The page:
access, model or even define.

    I will describe my philosophy regarding these models and our recent efforts on quality assessment of visual signals. I’ll begin with our successful still image algorithms, the Structural SIMilarity (SSIM) Index and the Visual Information Fidelity (VIF) Index. I will then describe recent efforts on the more complex problem of Video Quality Assessment (VQA). This includes extending the ideas of SSIM and VIF to detect quality along motion trajectories, and efforts to create publicly-available Video Quality Assessment Databases, include large-scale human subjective studies.

    Al Bovik currently holds the Curry/Cullen Trust Endowed Chair

    Professorship at The University of Texas at Austin. His recent interests are

    in the areas of perceptual image and video processing and computational

    vision. He has published over 500 technical articles in these areas and holds

    two U.S. patents. He is also the author of The Handbook of Image and

    Video Processing, Modern Image Quality Assessment, and two up-coming

    books, The Essential Guides to Image and Video Processing.

     Al has received a number of major awards from the IEEE Signal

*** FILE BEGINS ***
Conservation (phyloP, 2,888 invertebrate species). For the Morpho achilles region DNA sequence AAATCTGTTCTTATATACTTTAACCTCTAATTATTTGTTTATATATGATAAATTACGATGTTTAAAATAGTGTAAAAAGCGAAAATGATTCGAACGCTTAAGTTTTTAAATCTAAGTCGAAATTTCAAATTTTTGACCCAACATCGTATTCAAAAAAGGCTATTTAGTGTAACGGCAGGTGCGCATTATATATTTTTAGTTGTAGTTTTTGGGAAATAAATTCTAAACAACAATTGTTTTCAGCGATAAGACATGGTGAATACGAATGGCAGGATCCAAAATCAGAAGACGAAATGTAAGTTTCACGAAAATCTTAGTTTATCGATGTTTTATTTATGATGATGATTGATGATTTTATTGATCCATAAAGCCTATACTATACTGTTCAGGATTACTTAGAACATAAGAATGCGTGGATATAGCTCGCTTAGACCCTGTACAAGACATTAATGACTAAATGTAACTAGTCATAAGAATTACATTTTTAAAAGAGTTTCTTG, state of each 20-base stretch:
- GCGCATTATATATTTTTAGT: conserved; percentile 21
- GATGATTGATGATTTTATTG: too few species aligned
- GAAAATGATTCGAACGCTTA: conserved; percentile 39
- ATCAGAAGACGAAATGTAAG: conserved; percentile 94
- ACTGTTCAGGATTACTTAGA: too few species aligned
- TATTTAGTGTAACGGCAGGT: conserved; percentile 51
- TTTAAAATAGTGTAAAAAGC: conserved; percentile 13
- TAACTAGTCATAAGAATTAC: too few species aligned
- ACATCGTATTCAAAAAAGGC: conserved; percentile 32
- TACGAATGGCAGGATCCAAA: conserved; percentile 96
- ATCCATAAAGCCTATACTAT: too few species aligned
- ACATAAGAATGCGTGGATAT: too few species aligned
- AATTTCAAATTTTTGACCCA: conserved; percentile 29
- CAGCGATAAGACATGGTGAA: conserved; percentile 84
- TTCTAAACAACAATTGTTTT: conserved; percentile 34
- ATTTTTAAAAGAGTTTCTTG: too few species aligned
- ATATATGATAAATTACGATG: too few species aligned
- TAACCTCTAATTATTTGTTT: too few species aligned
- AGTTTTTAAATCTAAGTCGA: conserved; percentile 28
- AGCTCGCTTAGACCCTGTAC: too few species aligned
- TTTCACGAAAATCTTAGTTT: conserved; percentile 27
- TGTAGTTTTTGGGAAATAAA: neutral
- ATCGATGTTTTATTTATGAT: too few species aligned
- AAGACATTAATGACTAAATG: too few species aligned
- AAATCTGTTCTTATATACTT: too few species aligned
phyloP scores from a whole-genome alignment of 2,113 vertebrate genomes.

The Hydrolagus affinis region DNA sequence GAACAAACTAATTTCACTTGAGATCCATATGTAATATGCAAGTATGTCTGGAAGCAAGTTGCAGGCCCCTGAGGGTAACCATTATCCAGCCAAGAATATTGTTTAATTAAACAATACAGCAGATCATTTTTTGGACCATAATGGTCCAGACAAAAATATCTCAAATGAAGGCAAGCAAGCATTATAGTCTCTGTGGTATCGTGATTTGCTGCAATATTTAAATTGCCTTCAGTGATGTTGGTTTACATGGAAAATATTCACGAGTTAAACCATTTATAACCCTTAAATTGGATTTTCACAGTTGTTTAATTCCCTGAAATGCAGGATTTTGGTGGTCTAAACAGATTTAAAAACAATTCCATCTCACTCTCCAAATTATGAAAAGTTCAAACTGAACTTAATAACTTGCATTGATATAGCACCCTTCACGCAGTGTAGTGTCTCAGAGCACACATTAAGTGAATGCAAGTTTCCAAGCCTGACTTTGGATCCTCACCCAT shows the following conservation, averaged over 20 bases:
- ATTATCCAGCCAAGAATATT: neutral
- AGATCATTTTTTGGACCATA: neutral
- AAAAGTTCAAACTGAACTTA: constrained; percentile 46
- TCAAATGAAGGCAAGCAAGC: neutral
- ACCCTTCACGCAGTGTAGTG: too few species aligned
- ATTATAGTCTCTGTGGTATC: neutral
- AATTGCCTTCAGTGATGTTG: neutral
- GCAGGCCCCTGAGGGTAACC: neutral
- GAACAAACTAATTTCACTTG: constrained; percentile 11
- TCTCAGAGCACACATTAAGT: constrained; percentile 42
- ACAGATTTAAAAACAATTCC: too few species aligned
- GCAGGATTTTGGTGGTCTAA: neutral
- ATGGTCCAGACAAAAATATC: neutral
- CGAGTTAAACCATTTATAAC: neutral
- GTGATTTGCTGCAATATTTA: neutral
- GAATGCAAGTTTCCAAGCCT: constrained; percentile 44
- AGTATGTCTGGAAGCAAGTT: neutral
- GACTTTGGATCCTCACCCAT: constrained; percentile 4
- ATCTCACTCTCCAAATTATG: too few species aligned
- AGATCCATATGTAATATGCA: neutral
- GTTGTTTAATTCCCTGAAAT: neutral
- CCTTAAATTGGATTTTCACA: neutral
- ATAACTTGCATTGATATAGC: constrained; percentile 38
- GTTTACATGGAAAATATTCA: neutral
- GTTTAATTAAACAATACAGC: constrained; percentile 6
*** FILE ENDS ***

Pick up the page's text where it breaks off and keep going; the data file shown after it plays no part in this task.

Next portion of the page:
Processing Society, including: the Education Award (2007); the Technical Achievement Award (2005), the Distinguished Lecturer Award (2000); and the Meritorious Service Award (1998). He is also a recipient of the IEEE Third Millennium Medal (2000), and two journal paper awards from the Pattern Recognition Society. He is a Fellow of the IEEE, a Fellow of the Optical Society of America (OSA), and a Fellow of the Society of Photo-Optical and Instrumentation Engineers (SPIE).

    Al served on the Board of Governors of the IEEE Signal Processing Society (1996-1998), as Editor-in-Chief of the IEEE Transactions on Image Processing ( 1996-2002), and

    created and served as the first General Chairman of the IEEE International Conference on

    Image Processing, held in Austin, Texas, in November, 1994.